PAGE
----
Christopher Columbus (1451–1506) explorer

2011-02-09 09:16:44

Sailing for Spain during four voyages between 1492 and 1504, Christopher Columbus laid the foundation for an extensive Spanish empire in North, Central, and South America and eventually the Europeanization of the Western Hemisphere. As the first Europeans to reach the Americas since the 11th century, Columbus and his men unwittingly carried diseases that eventually killed perhaps half of the native populations of the Americas, leading to widespread destruction of native cultures.
Born in Genoa, Italy, Columbus became a mariner at an early age. After moving to Lisbon, Portugal, he sailed widely in the Mediterranean, the eastern Atlantic, and along the West African coast. During the 1480s, he determined that it was possible to reach China and the Indies by sailing westward, a novel idea that was rejected by Portuguese king John II. After several entreaties to the Spanish court, Columbus gained the support of Queen Isabella in 1492. On the first voyage (1492–93), he established Spanish claims to the Bahamas, Cuba, and Hispaniola (modern Haiti and the Dominican Republic) and made the first European settlement in the New World on the northern shore of Hispaniola. On the second voyage, he made landfall on the island of Dominica and sailed up the Leeward Islands to Hispaniola, only to discover that the settlement had been destroyed. Before returning to Spain, he mapped the southern coast of Cuba, discovering Jamaica in the process, and left his brother Diego in charge of Isabella, a new settlement farther east along the northern coast of Hispaniola. On the third voyage (1496–1500), Columbus made landfall on Trinidad before finally setting foot on mainland South America (in Venezuela) for the first time in 1496. Based on the huge volume of water emanating from the Orinoco River, he rightly inferred that it represented the drainage of “a new world, hitherto unknown.” Returning to Hispaniola, he found the fledgling colony in disarray. Mismanagement and quarrels with local officials led to Columbus’s being returned to Spain in chains. Despite the lack of promised wealth, he nevertheless persuaded the Crown to sponsor a fourth voyage (1502–04). After landfall on Martinique and still convinced that the area he had discovered was only a short distance from China, he explored the Central American coastline in search of a strait that would led him there. Eventually abandoning the quest for a strait, Columbus also failed to discover gold, returning to Spain in disgrace.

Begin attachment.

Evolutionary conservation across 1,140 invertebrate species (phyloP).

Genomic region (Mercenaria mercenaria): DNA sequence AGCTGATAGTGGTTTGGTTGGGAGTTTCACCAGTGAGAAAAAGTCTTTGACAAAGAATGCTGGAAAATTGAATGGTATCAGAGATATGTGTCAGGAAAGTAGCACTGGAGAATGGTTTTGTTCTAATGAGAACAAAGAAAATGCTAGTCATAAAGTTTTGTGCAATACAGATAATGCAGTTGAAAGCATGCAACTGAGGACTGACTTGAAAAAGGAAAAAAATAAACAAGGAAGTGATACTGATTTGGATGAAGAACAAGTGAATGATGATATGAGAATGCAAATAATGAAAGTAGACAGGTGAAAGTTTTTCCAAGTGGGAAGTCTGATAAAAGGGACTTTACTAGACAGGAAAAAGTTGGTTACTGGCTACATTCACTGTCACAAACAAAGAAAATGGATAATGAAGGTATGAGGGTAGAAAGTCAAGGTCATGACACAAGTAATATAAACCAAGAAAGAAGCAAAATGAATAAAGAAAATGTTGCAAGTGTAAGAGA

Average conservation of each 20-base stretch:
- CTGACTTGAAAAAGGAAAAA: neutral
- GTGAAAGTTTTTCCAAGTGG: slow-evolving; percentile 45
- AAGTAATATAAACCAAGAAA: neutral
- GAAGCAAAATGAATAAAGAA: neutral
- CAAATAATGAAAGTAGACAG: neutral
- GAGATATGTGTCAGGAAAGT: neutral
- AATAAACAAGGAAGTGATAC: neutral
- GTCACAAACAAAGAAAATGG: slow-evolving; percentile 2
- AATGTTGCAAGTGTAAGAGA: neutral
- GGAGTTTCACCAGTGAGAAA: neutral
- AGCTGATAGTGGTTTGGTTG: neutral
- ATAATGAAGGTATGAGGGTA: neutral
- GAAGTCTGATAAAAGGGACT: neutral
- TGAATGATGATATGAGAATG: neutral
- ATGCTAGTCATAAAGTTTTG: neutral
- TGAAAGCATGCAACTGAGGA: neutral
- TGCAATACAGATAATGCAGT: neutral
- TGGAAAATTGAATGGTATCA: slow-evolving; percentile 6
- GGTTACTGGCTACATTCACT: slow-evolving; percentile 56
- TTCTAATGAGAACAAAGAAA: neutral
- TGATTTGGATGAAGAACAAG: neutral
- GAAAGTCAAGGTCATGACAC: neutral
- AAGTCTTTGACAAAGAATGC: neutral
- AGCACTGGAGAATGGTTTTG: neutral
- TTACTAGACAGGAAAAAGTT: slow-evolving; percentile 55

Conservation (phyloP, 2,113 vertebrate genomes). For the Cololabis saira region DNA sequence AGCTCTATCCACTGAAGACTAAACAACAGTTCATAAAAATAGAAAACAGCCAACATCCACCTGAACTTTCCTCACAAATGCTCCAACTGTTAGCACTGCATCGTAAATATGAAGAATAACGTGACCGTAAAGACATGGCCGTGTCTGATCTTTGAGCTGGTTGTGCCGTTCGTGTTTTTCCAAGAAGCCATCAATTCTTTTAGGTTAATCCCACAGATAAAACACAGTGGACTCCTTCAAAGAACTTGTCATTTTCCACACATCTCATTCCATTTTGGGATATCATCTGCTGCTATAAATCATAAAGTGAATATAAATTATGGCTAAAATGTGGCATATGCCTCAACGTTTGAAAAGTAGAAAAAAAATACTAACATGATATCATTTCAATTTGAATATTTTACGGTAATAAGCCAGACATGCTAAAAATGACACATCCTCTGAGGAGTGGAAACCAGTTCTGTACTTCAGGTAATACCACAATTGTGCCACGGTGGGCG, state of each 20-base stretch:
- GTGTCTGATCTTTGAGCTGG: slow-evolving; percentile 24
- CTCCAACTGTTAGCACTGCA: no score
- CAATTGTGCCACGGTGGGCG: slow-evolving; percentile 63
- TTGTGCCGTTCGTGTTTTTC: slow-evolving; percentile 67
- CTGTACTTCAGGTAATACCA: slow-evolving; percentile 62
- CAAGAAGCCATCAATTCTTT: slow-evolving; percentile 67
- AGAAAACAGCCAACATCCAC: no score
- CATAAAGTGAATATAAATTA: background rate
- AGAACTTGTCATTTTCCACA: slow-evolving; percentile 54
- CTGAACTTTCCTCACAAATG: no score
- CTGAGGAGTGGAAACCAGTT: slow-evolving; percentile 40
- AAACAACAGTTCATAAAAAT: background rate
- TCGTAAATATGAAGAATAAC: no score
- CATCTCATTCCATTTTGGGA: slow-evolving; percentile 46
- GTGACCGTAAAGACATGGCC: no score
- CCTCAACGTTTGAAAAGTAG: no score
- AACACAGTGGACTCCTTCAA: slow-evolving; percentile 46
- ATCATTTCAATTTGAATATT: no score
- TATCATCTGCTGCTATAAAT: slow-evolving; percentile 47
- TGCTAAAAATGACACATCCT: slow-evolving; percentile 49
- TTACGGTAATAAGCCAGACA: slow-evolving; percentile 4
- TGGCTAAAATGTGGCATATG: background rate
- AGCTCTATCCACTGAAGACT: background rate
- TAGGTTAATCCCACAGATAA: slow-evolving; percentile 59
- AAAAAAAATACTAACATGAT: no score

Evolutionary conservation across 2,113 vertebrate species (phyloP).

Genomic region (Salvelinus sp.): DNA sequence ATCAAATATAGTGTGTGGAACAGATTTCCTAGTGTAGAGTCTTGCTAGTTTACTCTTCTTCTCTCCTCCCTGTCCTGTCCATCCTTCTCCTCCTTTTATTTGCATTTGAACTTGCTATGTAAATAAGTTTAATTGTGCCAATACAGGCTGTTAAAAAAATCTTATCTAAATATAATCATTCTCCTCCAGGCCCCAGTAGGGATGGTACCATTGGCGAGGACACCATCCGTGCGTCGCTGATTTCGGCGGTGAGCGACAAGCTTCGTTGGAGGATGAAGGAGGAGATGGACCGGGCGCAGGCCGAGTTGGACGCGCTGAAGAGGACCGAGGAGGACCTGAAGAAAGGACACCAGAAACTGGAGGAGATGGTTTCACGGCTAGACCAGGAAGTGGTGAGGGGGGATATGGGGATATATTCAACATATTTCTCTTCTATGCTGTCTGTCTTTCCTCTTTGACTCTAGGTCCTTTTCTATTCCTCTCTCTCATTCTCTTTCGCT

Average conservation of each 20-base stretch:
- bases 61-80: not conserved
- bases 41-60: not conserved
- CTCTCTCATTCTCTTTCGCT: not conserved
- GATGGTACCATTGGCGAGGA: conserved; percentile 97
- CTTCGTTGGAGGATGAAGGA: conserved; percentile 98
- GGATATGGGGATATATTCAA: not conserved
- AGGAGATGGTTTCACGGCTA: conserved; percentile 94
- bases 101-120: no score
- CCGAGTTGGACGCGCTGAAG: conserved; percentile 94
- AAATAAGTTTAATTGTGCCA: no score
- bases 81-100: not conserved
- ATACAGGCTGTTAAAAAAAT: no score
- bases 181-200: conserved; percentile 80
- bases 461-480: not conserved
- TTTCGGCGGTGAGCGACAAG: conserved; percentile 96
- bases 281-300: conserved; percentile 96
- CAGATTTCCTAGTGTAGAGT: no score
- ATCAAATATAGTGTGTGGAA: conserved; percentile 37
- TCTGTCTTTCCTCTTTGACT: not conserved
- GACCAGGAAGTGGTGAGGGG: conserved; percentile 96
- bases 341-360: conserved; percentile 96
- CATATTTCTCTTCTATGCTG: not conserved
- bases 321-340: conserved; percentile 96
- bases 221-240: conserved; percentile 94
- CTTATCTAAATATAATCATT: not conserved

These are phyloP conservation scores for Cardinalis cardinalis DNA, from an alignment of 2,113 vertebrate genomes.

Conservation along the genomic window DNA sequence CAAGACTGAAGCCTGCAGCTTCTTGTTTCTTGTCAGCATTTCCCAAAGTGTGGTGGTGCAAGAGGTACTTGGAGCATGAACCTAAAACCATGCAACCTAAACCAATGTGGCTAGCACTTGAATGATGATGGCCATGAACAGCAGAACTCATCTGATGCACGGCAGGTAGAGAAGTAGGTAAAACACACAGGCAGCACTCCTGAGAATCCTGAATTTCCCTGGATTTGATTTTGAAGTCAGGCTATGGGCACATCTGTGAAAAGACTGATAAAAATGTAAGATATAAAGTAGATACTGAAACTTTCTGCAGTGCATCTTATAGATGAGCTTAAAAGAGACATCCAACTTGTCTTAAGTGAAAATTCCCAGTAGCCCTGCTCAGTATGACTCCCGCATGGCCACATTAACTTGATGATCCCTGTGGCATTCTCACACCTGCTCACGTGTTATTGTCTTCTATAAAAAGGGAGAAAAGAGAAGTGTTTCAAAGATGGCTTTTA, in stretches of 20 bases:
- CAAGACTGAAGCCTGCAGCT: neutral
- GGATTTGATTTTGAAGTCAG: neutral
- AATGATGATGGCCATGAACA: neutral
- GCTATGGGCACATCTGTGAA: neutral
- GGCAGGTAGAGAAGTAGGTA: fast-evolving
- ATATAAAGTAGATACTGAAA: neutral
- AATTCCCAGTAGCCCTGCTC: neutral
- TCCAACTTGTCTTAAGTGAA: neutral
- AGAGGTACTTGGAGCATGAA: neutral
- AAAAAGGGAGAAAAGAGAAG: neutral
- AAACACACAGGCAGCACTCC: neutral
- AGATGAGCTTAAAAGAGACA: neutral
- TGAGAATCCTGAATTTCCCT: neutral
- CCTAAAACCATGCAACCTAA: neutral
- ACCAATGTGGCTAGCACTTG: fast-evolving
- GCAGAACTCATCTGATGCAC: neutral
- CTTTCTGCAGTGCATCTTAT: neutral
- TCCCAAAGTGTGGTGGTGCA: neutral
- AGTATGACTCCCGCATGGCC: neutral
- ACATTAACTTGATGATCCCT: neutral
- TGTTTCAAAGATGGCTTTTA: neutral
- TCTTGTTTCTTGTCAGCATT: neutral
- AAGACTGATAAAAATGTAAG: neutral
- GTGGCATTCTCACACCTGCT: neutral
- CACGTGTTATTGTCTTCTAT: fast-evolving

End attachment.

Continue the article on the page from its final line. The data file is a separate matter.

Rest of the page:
Although unsuccessful in locating vast riches, Columbus’s geographic achievement was momentous. He deciphered the North Atlantic wind system, enabling future mariners to travel to and from the New World with reasonable hope of safe passage. He also explored much of the coastal Caribbean basin and established the Greater Antilles as a base for further Spanish imperial expansion throughout the 16th century.